The US crackdown on Vladimir Putin's inner circle over Russia's "destabilising activities" has prompted investors to abandon energy and mining giants controlled by oligarchs, wiping billions off their fortunes.
EN+, the London-listed hydropower and aluminium conglomerate majority-owned by Oleg Deripaska, once Russia's richest man, was in disarray today as its shares plunged by 42 per cent and it emerged two members of its board had quit.
Trading was briefly suspended in the afternoon after the company, which floated in November, admitted it faced a "materially adverse" impact from the new US sanctions, according to the Daily Telegraph.
The personal wealth of Mr Deripaska and his family is estimated to have taken a £2 billion ($3.8b) hit from the EN+ share price collapse alone. Deripaska owns a 65.2 per cent stake in EN+ and his family have a further 11.4 per cent, according to documents filed when EN+ was listed.
Pressure was mounting on the company's chairman, the former Conservative energy minister Lord Barker, as other non-Russians quit the board.
EN+ revealed that Frenchman Dominique Fraisse, its independent director, jumped ship as soon as the sanctions were announced on Friday. On Monday, Zhao Guangming, who represented AnAn International, a key backer of EN+'s London float, also quit the board.
The company also admitted that Citi, which handles the global depository receipts that allow international investors to back EN+, has closed its books.
Deripaska was named on a US Treasury Department list of individuals who "benefit from the Putin regime and play a key role in advancing Russia's malign activities".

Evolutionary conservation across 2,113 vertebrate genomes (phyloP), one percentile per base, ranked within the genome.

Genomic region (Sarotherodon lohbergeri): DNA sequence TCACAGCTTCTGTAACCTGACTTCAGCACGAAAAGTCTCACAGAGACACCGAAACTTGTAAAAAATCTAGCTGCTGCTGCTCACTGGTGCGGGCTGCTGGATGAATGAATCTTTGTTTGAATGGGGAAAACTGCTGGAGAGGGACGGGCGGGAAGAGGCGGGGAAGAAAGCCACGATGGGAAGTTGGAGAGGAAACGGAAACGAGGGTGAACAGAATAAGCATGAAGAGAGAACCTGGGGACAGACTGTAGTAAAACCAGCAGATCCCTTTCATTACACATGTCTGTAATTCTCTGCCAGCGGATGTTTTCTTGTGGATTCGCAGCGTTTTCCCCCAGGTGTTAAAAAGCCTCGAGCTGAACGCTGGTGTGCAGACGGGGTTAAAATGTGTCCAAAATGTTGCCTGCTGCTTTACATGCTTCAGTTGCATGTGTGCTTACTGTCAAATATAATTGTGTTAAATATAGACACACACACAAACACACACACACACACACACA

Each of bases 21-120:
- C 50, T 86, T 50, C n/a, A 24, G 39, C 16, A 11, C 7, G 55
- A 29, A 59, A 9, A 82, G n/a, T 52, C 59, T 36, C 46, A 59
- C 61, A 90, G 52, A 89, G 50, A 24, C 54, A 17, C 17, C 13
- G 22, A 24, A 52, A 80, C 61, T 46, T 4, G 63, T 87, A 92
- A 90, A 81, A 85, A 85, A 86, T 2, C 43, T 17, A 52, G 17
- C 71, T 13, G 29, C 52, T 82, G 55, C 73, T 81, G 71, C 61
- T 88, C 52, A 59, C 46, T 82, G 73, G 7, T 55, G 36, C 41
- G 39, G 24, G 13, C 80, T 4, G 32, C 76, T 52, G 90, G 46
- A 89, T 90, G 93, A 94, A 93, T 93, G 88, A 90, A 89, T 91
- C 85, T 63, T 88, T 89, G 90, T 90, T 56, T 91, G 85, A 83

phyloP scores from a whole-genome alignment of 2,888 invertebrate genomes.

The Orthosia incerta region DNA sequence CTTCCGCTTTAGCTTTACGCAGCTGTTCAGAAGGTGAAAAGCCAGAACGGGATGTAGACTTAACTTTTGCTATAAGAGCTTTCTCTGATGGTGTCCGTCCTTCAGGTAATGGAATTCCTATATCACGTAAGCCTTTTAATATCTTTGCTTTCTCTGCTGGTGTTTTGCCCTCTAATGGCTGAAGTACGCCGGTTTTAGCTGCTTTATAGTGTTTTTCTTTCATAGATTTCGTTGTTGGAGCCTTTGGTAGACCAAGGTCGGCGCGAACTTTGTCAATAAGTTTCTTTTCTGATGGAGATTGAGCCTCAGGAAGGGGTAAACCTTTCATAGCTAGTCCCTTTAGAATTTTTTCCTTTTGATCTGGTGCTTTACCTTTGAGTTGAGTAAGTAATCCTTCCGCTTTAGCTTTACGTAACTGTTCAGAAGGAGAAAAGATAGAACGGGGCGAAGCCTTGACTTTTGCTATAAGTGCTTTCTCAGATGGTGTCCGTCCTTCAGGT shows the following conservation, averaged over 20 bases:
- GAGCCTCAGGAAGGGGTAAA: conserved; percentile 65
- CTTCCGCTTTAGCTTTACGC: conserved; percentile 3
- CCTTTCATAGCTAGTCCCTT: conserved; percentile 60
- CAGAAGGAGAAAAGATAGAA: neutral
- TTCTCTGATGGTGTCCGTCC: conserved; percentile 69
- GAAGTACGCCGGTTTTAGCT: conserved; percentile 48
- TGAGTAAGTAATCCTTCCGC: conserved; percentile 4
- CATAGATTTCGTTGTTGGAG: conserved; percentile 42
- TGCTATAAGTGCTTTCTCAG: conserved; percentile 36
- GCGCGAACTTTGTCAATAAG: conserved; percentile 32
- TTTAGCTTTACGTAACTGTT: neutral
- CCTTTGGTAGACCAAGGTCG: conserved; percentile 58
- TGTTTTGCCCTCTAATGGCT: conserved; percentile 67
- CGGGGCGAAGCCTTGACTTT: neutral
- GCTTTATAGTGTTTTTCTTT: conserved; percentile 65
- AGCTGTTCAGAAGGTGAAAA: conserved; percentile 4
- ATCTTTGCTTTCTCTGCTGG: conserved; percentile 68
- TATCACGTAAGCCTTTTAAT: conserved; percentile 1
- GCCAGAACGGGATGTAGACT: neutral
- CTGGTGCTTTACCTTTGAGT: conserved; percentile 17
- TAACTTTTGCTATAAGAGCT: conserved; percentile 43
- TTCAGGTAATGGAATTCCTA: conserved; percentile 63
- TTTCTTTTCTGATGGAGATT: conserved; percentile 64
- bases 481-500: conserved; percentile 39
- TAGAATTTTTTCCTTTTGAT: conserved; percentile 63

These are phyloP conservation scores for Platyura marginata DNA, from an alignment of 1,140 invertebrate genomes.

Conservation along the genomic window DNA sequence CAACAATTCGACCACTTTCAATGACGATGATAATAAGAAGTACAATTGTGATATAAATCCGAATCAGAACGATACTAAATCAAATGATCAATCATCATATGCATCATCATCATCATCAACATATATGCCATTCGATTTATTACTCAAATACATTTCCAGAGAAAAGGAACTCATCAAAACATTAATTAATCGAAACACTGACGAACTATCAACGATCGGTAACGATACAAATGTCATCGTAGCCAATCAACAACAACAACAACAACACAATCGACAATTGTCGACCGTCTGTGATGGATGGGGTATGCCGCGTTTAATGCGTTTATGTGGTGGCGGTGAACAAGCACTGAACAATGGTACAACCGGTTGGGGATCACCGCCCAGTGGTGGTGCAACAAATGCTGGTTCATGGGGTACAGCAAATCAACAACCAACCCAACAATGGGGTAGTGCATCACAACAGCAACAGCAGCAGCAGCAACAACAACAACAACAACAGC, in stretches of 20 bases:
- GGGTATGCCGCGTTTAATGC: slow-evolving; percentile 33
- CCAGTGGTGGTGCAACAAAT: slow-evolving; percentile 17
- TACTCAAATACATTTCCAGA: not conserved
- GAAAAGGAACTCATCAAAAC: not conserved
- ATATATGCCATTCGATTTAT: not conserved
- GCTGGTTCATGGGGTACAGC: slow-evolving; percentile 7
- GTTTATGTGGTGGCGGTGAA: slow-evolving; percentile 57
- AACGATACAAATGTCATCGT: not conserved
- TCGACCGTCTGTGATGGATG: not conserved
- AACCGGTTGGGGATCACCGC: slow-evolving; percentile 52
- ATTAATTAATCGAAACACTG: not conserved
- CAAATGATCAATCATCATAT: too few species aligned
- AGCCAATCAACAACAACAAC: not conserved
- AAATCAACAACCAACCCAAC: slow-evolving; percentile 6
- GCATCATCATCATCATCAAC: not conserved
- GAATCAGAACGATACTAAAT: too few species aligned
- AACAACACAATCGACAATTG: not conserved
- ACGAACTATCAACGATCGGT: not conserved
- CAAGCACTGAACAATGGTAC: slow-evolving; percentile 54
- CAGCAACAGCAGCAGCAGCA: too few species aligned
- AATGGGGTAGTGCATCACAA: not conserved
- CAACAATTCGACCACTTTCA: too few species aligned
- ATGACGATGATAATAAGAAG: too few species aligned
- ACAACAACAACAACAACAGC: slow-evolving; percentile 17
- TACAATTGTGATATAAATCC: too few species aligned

The sanctions are designed to make it almost impossible for affected companies to do business in US dollars. The list included seven Russian oligarchs, 17 senior government officials, 12 energy and mining companies and the chief executive of state-owned Gazprom.
The US has sanctioned eight companies in Mr Deripaska's business empire, including aluminium producer Rusal, in which EN+ has a 48 per cent stake.
Shares in Hong Kong-listed Rusal collapsed by half on Monday, delivering a £280 million hit to FTSE 100 miner Glencore, which holds an 8.75 per cent stake. Rusal warned the impact could trigger technical defaults on some of its debts.
Glencore is also one of Rusal's largest customers, with contracts worth US$2.4b ($3.2b) in 2017, and its chief executive, Ivan Glasenberg, sits on the board.
A spokesman for Glencore said it was reviewing the implications of the sanctions. It had been in the process of swapping its stake in Rusal for a 10.5 per cent holding in EN+, but that is likely to be delayed or scrapped amid fears of "secondary sanctions" on companies that do business with sanctioned firms. Glencore shares fell 3.4 per cent on Monday.
Shares in other companies linked to Russia but not under sanctions also sank with steel maker Evraz falling 14 per cent and gold miners Polymetal and Polyus sliding 18 per cent and 23 per cent, respectively.
The price of aluminium rose 3 per cent on supply disruption fears. Rusal produces around 6 per cent of global aluminium output. Russia's rouble had its biggest one-day fall for more than two years.